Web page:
Neuroplasticity refers to changes in synapses and/or other parts of neurons that affect how information is processed and transmitted in the nervous system. The amount of neuroplasticity is highest during development and lower afterwards, but transiently increased following nervous system injury. Parts of neurons and chains of neurons that are used often grow stronger, meaning that each action potential will have a larger effect on the target cell. This is called potentiation, and is often referred to as “neurons that fire together, wire together”. Parts of neurons and chains of neurons that used rarely grow weaker, meaning that each action potential will have a smaller effect on the target cell. This is called depression.
Plasticity may occur at individual synapses, or through structural changes to neurons that change the number of synapses connecting a neuron to a target cell. Synaptic potentiation may occur by having more neurotransmitter released per action potential, and/or having more or different neurotransmitter receptors that produce a larger response in the target cell for a given amount of neurotransmitter; the opposite may occur for synaptic depression.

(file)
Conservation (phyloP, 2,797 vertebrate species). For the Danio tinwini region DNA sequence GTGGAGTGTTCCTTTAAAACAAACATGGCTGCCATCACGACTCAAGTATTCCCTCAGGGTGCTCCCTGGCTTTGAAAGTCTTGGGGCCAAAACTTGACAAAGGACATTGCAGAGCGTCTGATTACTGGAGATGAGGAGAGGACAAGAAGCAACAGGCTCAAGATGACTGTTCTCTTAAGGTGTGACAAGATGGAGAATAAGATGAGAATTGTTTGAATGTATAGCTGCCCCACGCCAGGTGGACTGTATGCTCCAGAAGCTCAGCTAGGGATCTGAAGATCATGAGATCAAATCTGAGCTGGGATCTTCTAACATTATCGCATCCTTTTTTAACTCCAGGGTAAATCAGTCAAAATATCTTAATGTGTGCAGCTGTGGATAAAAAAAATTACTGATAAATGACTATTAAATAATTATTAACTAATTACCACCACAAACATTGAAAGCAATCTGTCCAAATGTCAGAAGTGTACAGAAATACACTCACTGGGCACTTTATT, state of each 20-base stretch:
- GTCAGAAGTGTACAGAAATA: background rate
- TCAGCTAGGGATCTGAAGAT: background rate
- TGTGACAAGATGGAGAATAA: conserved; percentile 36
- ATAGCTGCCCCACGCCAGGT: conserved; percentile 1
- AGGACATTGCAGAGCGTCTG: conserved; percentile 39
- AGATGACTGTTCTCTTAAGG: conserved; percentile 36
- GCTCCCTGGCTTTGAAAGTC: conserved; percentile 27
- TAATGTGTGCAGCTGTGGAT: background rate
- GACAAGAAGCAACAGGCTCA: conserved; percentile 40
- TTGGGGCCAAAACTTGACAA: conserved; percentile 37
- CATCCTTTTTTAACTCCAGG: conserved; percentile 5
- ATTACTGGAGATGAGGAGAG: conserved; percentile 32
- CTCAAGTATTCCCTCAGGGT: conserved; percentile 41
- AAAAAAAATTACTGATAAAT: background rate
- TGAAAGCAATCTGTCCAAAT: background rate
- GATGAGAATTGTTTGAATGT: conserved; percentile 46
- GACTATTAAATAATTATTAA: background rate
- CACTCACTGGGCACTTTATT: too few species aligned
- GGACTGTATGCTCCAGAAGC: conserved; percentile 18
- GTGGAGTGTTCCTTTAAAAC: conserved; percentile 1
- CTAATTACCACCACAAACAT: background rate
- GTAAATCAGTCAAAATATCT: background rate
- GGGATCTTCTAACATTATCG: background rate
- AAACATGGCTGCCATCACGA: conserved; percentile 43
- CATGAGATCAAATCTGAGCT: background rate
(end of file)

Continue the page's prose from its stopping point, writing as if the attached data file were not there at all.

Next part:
More synapses may develop between frequently used axons and dendrites by sprouting of more axon terminals and/or more dendritic branches.
The structural changes of involved in depression of rarely used neurons or chains of neurons are called pruning, where the number of synapses may decrease by removal of axon terminals, dendritic branches, and/or entire neurons.
Potentiation and depression can be short-term, such as seconds or minutes, or it can be long-term, such as months or years. Neuroplasticity is important for neurodevelopment, memory, learning, and recovery from injury to the nervous system.